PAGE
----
Monday, May 2, 2011

Sarah Tran on Expediting Green Patents

The PTO's Green Technology Pilot Program, which expedites review of green patents, "looks far greener than it actually is," argues Sarah Tran (SMU Law) in Expediting Innovation: The Quest for a New Sputnik Moment (forthcoming in the Harvard Environmental Law Review). Tran argues that the PTO should reduce obstacles to expedition in order to "better optimize the constitutional patent bargain while responding to critical public needs." Although there are problems with the Sputnik analogy, I agree that developing green technologies should be a top priority, and we should think about how to support both creation of and access to green patents.

The Green Technology Pilot Program was launched in December 2009 in response to green patent programs in the UK, Japan, Australia, and Korea. But Tran points out that it was limited to patents already in the system falling within a small subset of technology classes, with further limitations on types and number of claims. Perhaps more problematic, "accelerated review was only available for one year to applications already in the system—the program had no relevance to technologies that had not yet been invented." But even now that many of these restrictions have been removed, the program remains under-enrolled. What's wrong with it, and how can it be improved?

Tran argues that "the PTO overstated the benefits" of the program, and that patentees rationally decided that the few months they might gain were not worth "the costs associated with hiring a lawyer to file a petition for expedited review and the [appreciable] risk that the petition will be dismissed or denied." And the limited period of the program is insufficient to provide innovation incentives; Tran interviewed an anonymous PTO representative who explained that "the PTO did not want to provide incentives for additional patent applications to be filed because that would contribute to the PTO's backlog problem," which Tran argues is "antithetical to the rationale underlying the existence of the patent system."

How does Tran think the PTO should improve the Green Technology Pilot Program? She makes three suggestions in Part IV:
  1. "Eliminat[e] the majority of the ill-conceived eligibility constraints . . . such as the restrictions on the number and types of claims . . . ."
  2. "[M]ake the opportunities for accelerated review last sufficiently long for an inventor to conceive of an idea, reduce it to practice, and prepare an application for it."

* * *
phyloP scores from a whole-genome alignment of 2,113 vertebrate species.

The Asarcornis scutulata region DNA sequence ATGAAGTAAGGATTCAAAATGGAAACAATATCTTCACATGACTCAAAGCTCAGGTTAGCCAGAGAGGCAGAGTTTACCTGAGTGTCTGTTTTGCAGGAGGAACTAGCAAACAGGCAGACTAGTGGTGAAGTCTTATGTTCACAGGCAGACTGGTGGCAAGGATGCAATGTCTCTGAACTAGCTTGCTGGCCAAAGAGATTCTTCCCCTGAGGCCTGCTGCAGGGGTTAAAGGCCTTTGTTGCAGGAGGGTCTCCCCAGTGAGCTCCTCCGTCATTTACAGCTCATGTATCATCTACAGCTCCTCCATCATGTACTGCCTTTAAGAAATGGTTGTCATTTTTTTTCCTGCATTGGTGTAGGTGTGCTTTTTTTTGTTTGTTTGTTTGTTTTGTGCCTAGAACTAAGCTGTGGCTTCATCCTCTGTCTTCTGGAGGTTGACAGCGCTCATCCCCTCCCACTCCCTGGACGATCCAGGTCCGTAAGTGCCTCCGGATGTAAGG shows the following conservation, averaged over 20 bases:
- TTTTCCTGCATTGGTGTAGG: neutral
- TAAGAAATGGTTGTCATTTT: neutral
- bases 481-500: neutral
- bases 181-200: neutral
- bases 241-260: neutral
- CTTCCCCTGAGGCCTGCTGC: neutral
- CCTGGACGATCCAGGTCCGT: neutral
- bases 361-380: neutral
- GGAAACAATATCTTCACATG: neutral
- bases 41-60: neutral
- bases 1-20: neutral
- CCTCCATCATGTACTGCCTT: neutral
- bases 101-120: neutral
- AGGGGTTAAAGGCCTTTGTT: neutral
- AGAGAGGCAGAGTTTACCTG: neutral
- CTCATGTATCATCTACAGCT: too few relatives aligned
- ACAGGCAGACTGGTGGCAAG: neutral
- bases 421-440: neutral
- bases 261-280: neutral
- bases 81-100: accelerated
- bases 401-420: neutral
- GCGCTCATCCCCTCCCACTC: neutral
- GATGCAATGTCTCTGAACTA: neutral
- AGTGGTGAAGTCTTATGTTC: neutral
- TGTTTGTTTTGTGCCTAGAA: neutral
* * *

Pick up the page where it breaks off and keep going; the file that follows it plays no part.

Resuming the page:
3. "[A]ctively collaborat[e] with other agencies and . . . rely[] on Presidential declarations of what constitutes a socially-valuable technology . . . [to] better select and more narrowly define the categories of inventions that are eligible for expedited review," as allowed under 37 C.F.R. § 1.102(b).
These seem like sound suggestions. I wonder, however, if the patent system is the best way to address the green technology needs that Tran describes. If we really want green technologies to be available as quickly and cheaply as possible, that may argue in favor of more government prizes and contracts, or some scheme like Michael Kremer's patent auctions. Steven Shavell and Tanguy Van Ypersele, for example, argue that optional reward systems are superior to IP rights. These options would avoid the deadweight loss associated with patents, and they would allow the new technologies to be produced at marginal cost immediately, rather than only after 20 years.

Still, to the extent that some green technologies will be promoted through the patent system, Tran's suggestions seem to make sense. Indeed, the PTO seems like it could learn something from the FDA, which provides extra incentives for drugs with significant social benefit through programs like Fast Track review for drugs for serious diseases and special incentives to create orphan drugs, and which has maintained these programs for long enough to have some effect on innovation.

1 comment:

  1. Sarah Tran's article was also discussed on Green Patent Blog on May 15; check it out if you want to know more about her piece!